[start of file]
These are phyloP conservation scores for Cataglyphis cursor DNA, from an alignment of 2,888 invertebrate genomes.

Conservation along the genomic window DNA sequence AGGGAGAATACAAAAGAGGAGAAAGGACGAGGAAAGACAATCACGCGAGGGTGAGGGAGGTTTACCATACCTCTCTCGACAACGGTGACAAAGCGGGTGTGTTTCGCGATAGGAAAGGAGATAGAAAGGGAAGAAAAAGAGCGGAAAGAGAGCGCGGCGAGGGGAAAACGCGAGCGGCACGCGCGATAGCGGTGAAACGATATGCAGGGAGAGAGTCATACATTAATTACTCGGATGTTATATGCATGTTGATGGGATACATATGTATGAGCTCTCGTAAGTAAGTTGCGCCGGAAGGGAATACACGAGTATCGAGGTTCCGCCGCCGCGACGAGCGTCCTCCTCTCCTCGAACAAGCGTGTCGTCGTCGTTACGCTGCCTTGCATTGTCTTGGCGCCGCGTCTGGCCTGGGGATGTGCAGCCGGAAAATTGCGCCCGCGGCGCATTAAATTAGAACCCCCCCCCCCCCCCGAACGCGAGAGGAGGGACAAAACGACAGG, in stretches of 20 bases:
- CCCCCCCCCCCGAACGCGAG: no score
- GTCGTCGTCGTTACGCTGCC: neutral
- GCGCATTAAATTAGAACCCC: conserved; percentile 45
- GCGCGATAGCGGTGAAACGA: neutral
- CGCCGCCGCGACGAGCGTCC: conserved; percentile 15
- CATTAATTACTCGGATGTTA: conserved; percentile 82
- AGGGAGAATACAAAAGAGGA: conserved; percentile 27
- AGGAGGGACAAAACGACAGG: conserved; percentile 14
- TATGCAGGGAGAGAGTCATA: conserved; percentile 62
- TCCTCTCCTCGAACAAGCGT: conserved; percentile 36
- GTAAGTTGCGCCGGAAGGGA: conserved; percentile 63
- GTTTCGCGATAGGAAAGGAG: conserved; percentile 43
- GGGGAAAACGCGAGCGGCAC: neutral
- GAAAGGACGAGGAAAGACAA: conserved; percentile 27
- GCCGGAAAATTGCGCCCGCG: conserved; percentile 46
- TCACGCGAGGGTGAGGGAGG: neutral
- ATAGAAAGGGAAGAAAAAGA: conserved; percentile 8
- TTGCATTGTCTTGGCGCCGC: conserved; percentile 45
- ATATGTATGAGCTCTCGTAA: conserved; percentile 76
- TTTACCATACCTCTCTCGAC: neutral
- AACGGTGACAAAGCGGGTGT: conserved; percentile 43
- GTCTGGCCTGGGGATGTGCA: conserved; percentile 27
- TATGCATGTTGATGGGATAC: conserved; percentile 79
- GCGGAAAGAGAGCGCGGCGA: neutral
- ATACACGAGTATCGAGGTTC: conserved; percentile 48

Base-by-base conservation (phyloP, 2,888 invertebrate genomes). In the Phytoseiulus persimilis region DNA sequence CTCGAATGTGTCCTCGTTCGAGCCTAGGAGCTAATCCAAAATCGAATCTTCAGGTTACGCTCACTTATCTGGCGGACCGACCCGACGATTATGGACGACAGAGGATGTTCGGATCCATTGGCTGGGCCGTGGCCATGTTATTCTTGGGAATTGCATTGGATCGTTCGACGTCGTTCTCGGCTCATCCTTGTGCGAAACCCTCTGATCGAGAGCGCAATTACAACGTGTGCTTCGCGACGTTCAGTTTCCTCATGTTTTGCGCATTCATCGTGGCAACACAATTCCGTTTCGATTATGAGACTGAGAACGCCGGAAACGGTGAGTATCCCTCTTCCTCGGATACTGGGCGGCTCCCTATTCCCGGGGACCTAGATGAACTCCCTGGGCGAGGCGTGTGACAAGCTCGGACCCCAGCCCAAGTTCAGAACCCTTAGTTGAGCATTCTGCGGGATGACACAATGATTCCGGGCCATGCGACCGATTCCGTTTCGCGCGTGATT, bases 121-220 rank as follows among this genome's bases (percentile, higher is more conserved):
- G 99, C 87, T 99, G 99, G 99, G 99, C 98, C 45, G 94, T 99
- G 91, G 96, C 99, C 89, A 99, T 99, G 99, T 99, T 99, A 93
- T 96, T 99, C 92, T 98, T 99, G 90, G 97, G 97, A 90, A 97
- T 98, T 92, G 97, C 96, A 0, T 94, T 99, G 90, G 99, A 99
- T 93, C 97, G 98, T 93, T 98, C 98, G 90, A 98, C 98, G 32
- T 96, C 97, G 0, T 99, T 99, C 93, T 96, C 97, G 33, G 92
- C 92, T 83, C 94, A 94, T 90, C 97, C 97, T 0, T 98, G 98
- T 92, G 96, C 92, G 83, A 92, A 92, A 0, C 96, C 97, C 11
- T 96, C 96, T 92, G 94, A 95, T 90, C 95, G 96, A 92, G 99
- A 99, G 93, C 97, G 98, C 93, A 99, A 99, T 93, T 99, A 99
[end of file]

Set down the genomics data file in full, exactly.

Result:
These are phyloP conservation scores for Cataglyphis cursor DNA, from an alignment of 2,888 invertebrate genomes.

Conservation along the genomic window DNA sequence AGGGAGAATACAAAAGAGGAGAAAGGACGAGGAAAGACAATCACGCGAGGGTGAGGGAGGTTTACCATACCTCTCTCGACAACGGTGACAAAGCGGGTGTGTTTCGCGATAGGAAAGGAGATAGAAAGGGAAGAAAAAGAGCGGAAAGAGAGCGCGGCGAGGGGAAAACGCGAGCGGCACGCGCGATAGCGGTGAAACGATATGCAGGGAGAGAGTCATACATTAATTACTCGGATGTTATATGCATGTTGATGGGATACATATGTATGAGCTCTCGTAAGTAAGTTGCGCCGGAAGGGAATACACGAGTATCGAGGTTCCGCCGCCGCGACGAGCGTCCTCCTCTCCTCGAACAAGCGTGTCGTCGTCGTTACGCTGCCTTGCATTGTCTTGGCGCCGCGTCTGGCCTGGGGATGTGCAGCCGGAAAATTGCGCCCGCGGCGCATTAAATTAGAACCCCCCCCCCCCCCCGAACGCGAGAGGAGGGACAAAACGACAGG, in stretches of 20 bases:
- CCCCCCCCCCCGAACGCGAG: no score
- GTCGTCGTCGTTACGCTGCC: neutral
- GCGCATTAAATTAGAACCCC: conserved; percentile 45
- GCGCGATAGCGGTGAAACGA: neutral
- CGCCGCCGCGACGAGCGTCC: conserved; percentile 15
- CATTAATTACTCGGATGTTA: conserved; percentile 82
- AGGGAGAATACAAAAGAGGA: conserved; percentile 27
- AGGAGGGACAAAACGACAGG: conserved; percentile 14
- TATGCAGGGAGAGAGTCATA: conserved; percentile 62
- TCCTCTCCTCGAACAAGCGT: conserved; percentile 36
- GTAAGTTGCGCCGGAAGGGA: conserved; percentile 63
- GTTTCGCGATAGGAAAGGAG: conserved; percentile 43
- GGGGAAAACGCGAGCGGCAC: neutral
- GAAAGGACGAGGAAAGACAA: conserved; percentile 27
- GCCGGAAAATTGCGCCCGCG: conserved; percentile 46
- TCACGCGAGGGTGAGGGAGG: neutral
- ATAGAAAGGGAAGAAAAAGA: conserved; percentile 8
- TTGCATTGTCTTGGCGCCGC: conserved; percentile 45
- ATATGTATGAGCTCTCGTAA: conserved; percentile 76
- TTTACCATACCTCTCTCGAC: neutral
- AACGGTGACAAAGCGGGTGT: conserved; percentile 43
- GTCTGGCCTGGGGATGTGCA: conserved; percentile 27
- TATGCATGTTGATGGGATAC: conserved; percentile 79
- GCGGAAAGAGAGCGCGGCGA: neutral
- ATACACGAGTATCGAGGTTC: conserved; percentile 48

Base-by-base conservation (phyloP, 2,888 invertebrate genomes). In the Phytoseiulus persimilis region DNA sequence CTCGAATGTGTCCTCGTTCGAGCCTAGGAGCTAATCCAAAATCGAATCTTCAGGTTACGCTCACTTATCTGGCGGACCGACCCGACGATTATGGACGACAGAGGATGTTCGGATCCATTGGCTGGGCCGTGGCCATGTTATTCTTGGGAATTGCATTGGATCGTTCGACGTCGTTCTCGGCTCATCCTTGTGCGAAACCCTCTGATCGAGAGCGCAATTACAACGTGTGCTTCGCGACGTTCAGTTTCCTCATGTTTTGCGCATTCATCGTGGCAACACAATTCCGTTTCGATTATGAGACTGAGAACGCCGGAAACGGTGAGTATCCCTCTTCCTCGGATACTGGGCGGCTCCCTATTCCCGGGGACCTAGATGAACTCCCTGGGCGAGGCGTGTGACAAGCTCGGACCCCAGCCCAAGTTCAGAACCCTTAGTTGAGCATTCTGCGGGATGACACAATGATTCCGGGCCATGCGACCGATTCCGTTTCGCGCGTGATT, bases 121-220 rank as follows among this genome's bases (percentile, higher is more conserved):
- G 99, C 87, T 99, G 99, G 99, G 99, C 98, C 45, G 94, T 99
- G 91, G 96, C 99, C 89, A 99, T 99, G 99, T 99, T 99, A 93
- T 96, T 99, C 92, T 98, T 99, G 90, G 97, G 97, A 90, A 97
- T 98, T 92, G 97, C 96, A 0, T 94, T 99, G 90, G 99, A 99
- T 93, C 97, G 98, T 93, T 98, C 98, G 90, A 98, C 98, G 32
- T 96, C 97, G 0, T 99, T 99, C 93, T 96, C 97, G 33, G 92
- C 92, T 83, C 94, A 94, T 90, C 97, C 97, T 0, T 98, G 98
- T 92, G 96, C 92, G 83, A 92, A 92, A 0, C 96, C 97, C 11
- T 96, C 96, T 92, G 94, A 95, T 90, C 95, G 96, A 92, G 99
- A 99, G 93, C 97, G 98, C 93, A 99, A 99, T 93, T 99, A 99